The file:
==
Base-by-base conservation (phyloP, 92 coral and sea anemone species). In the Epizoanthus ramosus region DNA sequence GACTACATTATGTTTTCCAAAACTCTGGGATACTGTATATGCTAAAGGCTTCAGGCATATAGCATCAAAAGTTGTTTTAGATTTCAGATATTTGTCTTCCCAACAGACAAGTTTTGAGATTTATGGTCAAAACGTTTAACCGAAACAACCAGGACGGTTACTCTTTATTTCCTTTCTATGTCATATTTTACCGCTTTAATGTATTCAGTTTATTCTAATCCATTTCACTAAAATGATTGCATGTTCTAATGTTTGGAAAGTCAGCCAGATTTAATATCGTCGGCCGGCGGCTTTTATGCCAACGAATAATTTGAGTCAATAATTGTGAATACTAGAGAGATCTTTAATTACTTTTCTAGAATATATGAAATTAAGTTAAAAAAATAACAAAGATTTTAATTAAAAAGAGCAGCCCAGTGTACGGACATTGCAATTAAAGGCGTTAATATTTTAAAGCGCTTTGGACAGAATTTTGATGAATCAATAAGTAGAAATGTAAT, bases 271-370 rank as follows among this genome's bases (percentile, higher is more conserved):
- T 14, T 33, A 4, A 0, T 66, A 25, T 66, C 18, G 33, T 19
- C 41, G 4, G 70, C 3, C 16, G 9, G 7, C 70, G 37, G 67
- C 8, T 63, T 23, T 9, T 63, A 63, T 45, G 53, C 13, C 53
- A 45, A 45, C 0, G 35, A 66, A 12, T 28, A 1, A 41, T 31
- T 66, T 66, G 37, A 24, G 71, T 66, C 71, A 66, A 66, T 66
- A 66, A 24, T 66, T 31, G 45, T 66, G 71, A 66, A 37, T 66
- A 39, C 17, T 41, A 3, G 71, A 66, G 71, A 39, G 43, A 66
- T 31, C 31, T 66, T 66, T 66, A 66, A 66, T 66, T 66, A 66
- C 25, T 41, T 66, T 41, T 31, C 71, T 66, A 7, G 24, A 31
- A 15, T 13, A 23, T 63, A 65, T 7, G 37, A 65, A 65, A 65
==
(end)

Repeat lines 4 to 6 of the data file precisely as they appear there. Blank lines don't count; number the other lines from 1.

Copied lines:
- C 8, T 63, T 23, T 9, T 63, A 63, T 45, G 53, C 13, C 53
- A 45, A 45, C 0, G 35, A 66, A 12, T 28, A 1, A 41, T 31
- T 66, T 66, G 37, A 24, G 71, T 66, C 71, A 66, A 66, T 66